Published 28 February 2011
By Esther Au Yong
POPULAR in the last few years in Singapore, self-storage facilities have changed the way business owners here store their inventories.
Basically, a self-storage facility is a property that is sub-divided into self-storage spaces, which are then rented out to tenants, usually on a monthly basis.
Typical features of a good self-storage facility include 24-hour access to the storage units, a high level of security – with the use of CCTV cameras and keycard access – as well as a flexible commitment schedule and contract period.
In Singapore, StorHub is one of the pioneers in the industry.
The company, launched in 2003, is a joint venture between CapitaLand and Hersing Corporation. It now has five storage facilities, with storage units of between 8 sq ft (0.74 sq m) and 1,300 sq ft.
StorHub entered the market after the partners saw potential growth in the self-storage business in Singapore, which was at a nascent stage then.
Said Mr Vincent Lee, StorHub’s vice-president of new business: “With the rising cost of business space, self-storage helps business owners optimise cost by providing them with the option of renting a space that meets their size and tenure requirements, instead of being tied down by long and cumbersome leases.
“In addition, StorHub provides ease of transfer between the different sizes of storage space, depending on business needs.
“Self-storage also provides a temporary storage solution during an office or home renovation or relocation.”
StorHub has seen its customer base grow over tenfold since starting operations in 2003. Revenue jumped fourteenfold to $13.4 million in the same period.
Gradually, more players entered the market and some even started to provide customised storage solutions to corporate customers.
An example would be Extra Space, a company that was launched in 2007. It offers air-conditioned storage areas, which are kept at a constant temperature of between 23 deg C and 25 deg C.
“We also offer wine-storage facilities at our Boon Keng Road and Eunos Link facilities. Our Marymount Road location will also have this offering soon,” said Extra Space’s chief executive, Mr Michael Hagbeck.
“The wine-storage areas are kept at a temperature of 13 deg C and a constant humidity level of between 65 per cent and 75 per cent.”
He added: “Besides this, we also have a wine-tasting room, which has been designed as a cosy private lounge with comfortable chairs and tables, for customers who want to share their wines with family and friends.”
Extra Space currently has five self-storage facilities here – the other two are in IMM Building and West Coast – with plans to open three more by 2013.
On average, about 3,000 new clients sign up with Extra Space each year, with business customers making up about 20 per cent of the clientele.
CAPITALISING ON STRENGTHS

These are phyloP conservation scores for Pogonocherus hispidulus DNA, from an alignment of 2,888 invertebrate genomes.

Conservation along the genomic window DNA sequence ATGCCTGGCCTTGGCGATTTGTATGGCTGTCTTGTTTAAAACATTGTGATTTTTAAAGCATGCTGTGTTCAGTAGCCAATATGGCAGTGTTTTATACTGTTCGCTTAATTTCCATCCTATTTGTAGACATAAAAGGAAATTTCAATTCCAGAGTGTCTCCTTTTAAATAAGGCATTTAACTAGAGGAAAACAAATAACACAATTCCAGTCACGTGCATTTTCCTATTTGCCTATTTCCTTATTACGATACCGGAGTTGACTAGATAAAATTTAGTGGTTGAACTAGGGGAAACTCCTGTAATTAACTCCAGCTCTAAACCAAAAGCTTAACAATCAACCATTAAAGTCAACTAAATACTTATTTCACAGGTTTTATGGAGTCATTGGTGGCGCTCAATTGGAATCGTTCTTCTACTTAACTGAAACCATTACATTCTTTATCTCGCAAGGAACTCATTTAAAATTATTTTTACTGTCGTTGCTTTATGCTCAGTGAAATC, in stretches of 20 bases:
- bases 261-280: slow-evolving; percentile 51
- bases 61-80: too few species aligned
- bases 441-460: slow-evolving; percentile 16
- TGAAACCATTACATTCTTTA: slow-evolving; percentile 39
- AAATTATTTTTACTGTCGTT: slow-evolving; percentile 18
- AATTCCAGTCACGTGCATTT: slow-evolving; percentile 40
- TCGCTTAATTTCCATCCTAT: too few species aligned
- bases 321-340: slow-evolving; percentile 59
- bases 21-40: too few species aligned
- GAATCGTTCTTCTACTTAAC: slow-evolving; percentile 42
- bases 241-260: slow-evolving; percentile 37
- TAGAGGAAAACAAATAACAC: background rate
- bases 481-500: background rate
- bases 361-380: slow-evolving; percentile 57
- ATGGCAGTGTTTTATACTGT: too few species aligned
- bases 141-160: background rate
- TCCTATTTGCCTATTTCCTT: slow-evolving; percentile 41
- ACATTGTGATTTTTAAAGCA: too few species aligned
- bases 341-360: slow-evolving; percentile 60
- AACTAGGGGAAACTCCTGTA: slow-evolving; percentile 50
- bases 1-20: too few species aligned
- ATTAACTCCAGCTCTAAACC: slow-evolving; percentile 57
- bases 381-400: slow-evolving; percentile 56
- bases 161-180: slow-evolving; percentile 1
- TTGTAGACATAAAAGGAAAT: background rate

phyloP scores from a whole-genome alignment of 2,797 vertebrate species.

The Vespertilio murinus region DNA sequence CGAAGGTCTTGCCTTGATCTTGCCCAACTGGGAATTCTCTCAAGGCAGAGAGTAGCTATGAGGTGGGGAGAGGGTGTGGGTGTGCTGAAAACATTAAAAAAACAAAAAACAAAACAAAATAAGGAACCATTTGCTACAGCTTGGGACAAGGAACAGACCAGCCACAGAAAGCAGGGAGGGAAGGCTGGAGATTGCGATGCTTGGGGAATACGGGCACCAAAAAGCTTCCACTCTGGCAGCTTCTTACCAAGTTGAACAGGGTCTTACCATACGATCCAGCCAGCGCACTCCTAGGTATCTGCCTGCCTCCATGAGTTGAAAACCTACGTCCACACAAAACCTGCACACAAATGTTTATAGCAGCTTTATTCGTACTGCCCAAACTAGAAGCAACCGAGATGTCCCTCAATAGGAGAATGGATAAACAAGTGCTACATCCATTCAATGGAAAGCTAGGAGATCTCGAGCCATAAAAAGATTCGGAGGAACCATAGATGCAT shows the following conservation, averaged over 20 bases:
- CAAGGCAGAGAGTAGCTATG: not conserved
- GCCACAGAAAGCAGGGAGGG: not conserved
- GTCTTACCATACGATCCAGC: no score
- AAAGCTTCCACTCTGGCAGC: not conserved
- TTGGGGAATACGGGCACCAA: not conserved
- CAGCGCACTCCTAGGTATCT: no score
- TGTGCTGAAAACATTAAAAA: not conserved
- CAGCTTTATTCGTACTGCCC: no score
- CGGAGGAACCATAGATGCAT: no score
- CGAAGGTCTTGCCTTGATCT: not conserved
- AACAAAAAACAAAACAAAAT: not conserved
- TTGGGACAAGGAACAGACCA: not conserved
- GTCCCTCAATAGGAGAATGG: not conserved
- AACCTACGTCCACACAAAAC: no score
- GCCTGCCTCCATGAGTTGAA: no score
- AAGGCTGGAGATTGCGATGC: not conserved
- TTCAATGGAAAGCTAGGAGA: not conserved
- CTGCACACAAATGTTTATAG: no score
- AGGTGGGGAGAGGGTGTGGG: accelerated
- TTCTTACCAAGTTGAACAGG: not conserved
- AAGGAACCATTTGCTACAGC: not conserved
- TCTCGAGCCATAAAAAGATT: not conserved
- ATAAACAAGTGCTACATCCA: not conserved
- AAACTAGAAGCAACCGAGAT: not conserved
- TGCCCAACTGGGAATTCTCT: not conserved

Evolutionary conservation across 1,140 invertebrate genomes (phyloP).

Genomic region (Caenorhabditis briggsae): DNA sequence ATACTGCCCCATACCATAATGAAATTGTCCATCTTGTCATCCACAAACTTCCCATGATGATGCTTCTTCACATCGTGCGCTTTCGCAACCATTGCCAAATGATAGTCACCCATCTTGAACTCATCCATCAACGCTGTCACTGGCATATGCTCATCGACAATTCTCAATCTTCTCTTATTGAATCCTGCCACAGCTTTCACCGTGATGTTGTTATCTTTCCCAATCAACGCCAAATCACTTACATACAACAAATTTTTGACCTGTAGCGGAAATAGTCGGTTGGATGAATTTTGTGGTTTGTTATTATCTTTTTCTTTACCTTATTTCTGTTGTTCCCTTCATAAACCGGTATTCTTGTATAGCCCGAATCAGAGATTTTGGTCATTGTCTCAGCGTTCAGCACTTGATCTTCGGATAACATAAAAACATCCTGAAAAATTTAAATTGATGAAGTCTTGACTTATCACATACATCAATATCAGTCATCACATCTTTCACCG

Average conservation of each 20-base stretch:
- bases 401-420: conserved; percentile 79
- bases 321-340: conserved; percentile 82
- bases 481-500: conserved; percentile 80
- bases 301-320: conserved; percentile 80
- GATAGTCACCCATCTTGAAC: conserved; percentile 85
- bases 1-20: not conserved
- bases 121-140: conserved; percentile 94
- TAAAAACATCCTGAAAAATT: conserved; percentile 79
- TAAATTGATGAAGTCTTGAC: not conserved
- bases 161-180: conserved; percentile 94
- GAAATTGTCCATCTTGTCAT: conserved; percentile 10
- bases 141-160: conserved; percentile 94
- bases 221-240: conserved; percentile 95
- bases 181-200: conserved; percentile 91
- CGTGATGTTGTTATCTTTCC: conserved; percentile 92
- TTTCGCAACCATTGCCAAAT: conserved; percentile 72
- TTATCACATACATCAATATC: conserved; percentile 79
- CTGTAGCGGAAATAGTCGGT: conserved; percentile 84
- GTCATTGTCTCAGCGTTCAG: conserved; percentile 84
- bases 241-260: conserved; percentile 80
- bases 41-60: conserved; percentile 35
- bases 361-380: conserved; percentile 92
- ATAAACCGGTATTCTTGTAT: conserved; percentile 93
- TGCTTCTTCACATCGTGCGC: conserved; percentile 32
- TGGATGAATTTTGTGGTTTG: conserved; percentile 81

Then, there are providers who are capitalising on their strengths, like S3 by Singapore Post.
Besides being Singapore’s public postal licensee, the company is also a provider of consumer services ranging from mail and logistics to retail solutions here and in about 10 countries in the Asia-Pacific region.
Said Mr Woo Keng Leong, SingPost’s executive vice-president for mail: “Leveraging on our core strength in logistics, we introduced S3 , a one-stop integrated suite of services catering to the storage needs of individuals and small and medium-sized businesses in February 2009.
“We reconfigured our Ayer Rajah delivery base to include self-storage units, to better serve customers’ lifestyle needs and convenience.
“We provide a wide variety of short-term and long-term storage solutions, ranging from 9.7 sq ft lockers to 379 sq ft rooms, at competitive rates.”
One of the younger players in the market is Jumbo Locker – set up in July last year – whose strength includes its strategic location near Marymount MRT Station.
Said the company’s chief operating officer, Ms Geraldine Ng: “We see a potential growth opportunity in the self-storage business, given that the newly built developments in Singapore are smaller and owners have to turn to alternative storage space.
“There is also a limited number of self-storage facilities in a central location with good access, like what we have here.
The Marymount MRT Station is a mere two-minute walk away.
“We are also right smack at the junction of very densely populated residential areas like Braddell, Bishan, Thomson and Ang Mo Kio.”
The industry players largely feel that the market for self-storage in Singapore still has plenty of room to grow.
Admittedly, there is still low awareness among corporate customers that self-storage is viable for businesses. But this is seen as an opportunity, rather than a disadvantage, by these providers.
According to Mr Jes Johansen, managing director of Steel Storage Asia, a self-storage components designer, manufacturer and project consultant, the total net lettable area for self-storage in Singapore is about 985,000 sq ft.
Compared to Hong Kong, where the net lettable area is about 1.51 million sq ft, there is still much room for growth in Singapore.
“The two places have great similarities in geographical and population size, wealth development and strategic location,” he said.
However, self-storage entrepreneurs must be mindful of modelling their offerings suitably, to meet the different needs of businesses and private consumers in Singapore, Mr Johansen added.
Going forward, self-storage companies in Singapore are optimistic about the industry, banking on rising property prices to help drive up their business.
Said Jumbo Locker’s Ms Ng: “Due to the escalating property prices in Singapore, many business owners are turning to smaller office spaces to reduce their overheads.
“They will then need to archive their documents and inventories in self-storage facilities.”